Amazon today faced the German Federal Court of Justice with outdoor and bike label Ortlieb accusing the world’s largest online retailer of skewing online searches for its products to promote competitor’s lines.
Pushing the case alongside Austrian reflexology mat maker goFit, the duo object to the way the online giant generates its search results when each brand is sought. In many cases, rival products feature, something that the brands claim misleads consumers and leads buyers toward items they have not searched for.
“In our view, the display of competing products in the search for the term “Ortlieb” violates not only our trademark law but also the competition law, regardless of a possibly algorithm-based search. Particularly in this day and age, when platforms such as Amazon strategically drive brand interchangeability, brand ownership and the associated brand identity are more important than ever,” stated an Ortlieb press announcement today.
A quick search for Ortlieb goods on Amazon does indeed turn up alternative goods, both through Amazon offers and third party sellers.
The firm does not offer its goods directly through Amazon, though the brand’s goods show up in volume via third party sellers. Ortleib’s statement on the matter suggests that the firm has chosen to operate a selective distribution system for the past seven years.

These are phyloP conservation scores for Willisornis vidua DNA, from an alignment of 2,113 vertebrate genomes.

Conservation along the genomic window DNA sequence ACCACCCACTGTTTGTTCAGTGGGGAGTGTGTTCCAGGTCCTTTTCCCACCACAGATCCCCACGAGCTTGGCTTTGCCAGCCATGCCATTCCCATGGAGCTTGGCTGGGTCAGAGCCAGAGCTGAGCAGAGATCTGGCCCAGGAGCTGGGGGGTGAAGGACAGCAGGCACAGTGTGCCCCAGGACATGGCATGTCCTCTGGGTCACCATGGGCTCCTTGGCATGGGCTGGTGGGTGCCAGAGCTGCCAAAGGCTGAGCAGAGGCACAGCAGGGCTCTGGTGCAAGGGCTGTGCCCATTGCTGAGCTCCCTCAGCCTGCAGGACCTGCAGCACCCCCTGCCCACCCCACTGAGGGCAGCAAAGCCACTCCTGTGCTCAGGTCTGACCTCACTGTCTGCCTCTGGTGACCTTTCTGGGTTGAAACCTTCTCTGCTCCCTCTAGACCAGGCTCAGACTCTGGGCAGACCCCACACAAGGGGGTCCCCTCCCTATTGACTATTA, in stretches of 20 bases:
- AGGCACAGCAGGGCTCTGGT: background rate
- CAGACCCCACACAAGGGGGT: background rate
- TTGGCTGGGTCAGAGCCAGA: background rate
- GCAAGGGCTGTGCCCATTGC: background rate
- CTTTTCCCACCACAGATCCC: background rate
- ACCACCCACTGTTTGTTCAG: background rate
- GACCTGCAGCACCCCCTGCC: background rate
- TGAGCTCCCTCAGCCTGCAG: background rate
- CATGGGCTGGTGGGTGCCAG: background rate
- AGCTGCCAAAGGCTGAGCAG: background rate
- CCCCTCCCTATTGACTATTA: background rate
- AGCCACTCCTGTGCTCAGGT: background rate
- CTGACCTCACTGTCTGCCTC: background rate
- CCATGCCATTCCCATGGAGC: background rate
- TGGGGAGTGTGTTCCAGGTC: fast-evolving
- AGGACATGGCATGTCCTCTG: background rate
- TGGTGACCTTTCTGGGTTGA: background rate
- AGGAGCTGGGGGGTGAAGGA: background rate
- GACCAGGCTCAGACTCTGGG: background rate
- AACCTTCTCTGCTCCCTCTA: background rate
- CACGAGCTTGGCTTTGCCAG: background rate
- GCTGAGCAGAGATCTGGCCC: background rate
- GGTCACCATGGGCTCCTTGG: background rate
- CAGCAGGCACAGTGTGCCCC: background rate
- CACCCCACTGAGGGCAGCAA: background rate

The firm claims that those searching for its products will be looking for their product alone, otherwise the customer would simply type in the product category.
Two Munich courts have thus far sided with the bike bag maker, agreeing that Amazon is deliberately showing competing brands with the algorithms it has in place.
Amazon has since appealed in a higher Munich regional court and is now pushing for an annulment in the supreme court.
“Ortlieb will continue to proactively promote the strengthening of trademark law as a medium-sized sole proprietorship and within the framework of membership in the Brand Association. Because the preservation of brand sovereignty and identity is a basic requirement for the long-term maintenance of brand diversity. Even the digital economy can only work if identities and responsibilities are clear to the end consumer, and that’s exactly what brands do,” added Ortlieb.
Once settled, it is likely that the case may set a precedent for the way such e-tailer utilise algorithms to sell goods.